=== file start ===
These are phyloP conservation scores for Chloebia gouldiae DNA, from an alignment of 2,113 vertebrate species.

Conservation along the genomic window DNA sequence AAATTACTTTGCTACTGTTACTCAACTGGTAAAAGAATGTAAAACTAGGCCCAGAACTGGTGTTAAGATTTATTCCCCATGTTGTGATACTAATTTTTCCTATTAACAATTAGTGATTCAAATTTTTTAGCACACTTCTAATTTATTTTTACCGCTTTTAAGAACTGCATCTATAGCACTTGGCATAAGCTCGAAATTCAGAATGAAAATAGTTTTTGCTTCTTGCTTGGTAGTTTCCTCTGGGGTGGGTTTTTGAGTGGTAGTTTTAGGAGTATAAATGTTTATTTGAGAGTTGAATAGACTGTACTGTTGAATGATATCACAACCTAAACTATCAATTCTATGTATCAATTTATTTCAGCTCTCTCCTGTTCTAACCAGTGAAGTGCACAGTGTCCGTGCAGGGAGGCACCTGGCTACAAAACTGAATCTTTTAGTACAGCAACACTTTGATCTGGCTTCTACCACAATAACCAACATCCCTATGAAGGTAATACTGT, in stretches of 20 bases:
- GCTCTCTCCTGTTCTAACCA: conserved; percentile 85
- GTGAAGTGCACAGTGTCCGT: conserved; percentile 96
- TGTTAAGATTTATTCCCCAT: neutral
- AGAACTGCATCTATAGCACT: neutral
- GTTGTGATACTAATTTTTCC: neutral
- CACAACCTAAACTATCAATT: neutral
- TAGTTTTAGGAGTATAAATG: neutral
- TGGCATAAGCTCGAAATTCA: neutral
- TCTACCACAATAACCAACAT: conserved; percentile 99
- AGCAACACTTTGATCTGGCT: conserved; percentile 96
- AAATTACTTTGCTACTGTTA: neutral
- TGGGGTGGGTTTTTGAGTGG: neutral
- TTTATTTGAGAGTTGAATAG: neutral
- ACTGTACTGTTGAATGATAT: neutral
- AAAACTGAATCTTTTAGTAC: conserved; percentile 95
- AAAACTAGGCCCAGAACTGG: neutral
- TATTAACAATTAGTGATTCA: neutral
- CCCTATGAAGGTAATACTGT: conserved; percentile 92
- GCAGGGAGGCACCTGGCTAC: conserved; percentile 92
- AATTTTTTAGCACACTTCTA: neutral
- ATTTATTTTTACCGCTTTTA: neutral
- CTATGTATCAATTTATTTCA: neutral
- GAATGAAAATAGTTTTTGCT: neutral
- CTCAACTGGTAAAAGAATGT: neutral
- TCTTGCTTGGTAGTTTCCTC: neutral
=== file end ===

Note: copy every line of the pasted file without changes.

These are phyloP conservation scores for Chloebia gouldiae DNA, from an alignment of 2,113 vertebrate species.

Conservation along the genomic window DNA sequence AAATTACTTTGCTACTGTTACTCAACTGGTAAAAGAATGTAAAACTAGGCCCAGAACTGGTGTTAAGATTTATTCCCCATGTTGTGATACTAATTTTTCCTATTAACAATTAGTGATTCAAATTTTTTAGCACACTTCTAATTTATTTTTACCGCTTTTAAGAACTGCATCTATAGCACTTGGCATAAGCTCGAAATTCAGAATGAAAATAGTTTTTGCTTCTTGCTTGGTAGTTTCCTCTGGGGTGGGTTTTTGAGTGGTAGTTTTAGGAGTATAAATGTTTATTTGAGAGTTGAATAGACTGTACTGTTGAATGATATCACAACCTAAACTATCAATTCTATGTATCAATTTATTTCAGCTCTCTCCTGTTCTAACCAGTGAAGTGCACAGTGTCCGTGCAGGGAGGCACCTGGCTACAAAACTGAATCTTTTAGTACAGCAACACTTTGATCTGGCTTCTACCACAATAACCAACATCCCTATGAAGGTAATACTGT, in stretches of 20 bases:
- GCTCTCTCCTGTTCTAACCA: conserved; percentile 85
- GTGAAGTGCACAGTGTCCGT: conserved; percentile 96
- TGTTAAGATTTATTCCCCAT: neutral
- AGAACTGCATCTATAGCACT: neutral
- GTTGTGATACTAATTTTTCC: neutral
- CACAACCTAAACTATCAATT: neutral
- TAGTTTTAGGAGTATAAATG: neutral
- TGGCATAAGCTCGAAATTCA: neutral
- TCTACCACAATAACCAACAT: conserved; percentile 99
- AGCAACACTTTGATCTGGCT: conserved; percentile 96
- AAATTACTTTGCTACTGTTA: neutral
- TGGGGTGGGTTTTTGAGTGG: neutral
- TTTATTTGAGAGTTGAATAG: neutral
- ACTGTACTGTTGAATGATAT: neutral
- AAAACTGAATCTTTTAGTAC: conserved; percentile 95
- AAAACTAGGCCCAGAACTGG: neutral
- TATTAACAATTAGTGATTCA: neutral
- CCCTATGAAGGTAATACTGT: conserved; percentile 92
- GCAGGGAGGCACCTGGCTAC: conserved; percentile 92
- AATTTTTTAGCACACTTCTA: neutral
- ATTTATTTTTACCGCTTTTA: neutral
- CTATGTATCAATTTATTTCA: neutral
- GAATGAAAATAGTTTTTGCT: neutral
- CTCAACTGGTAAAAGAATGT: neutral
- TCTTGCTTGGTAGTTTCCTC: neutral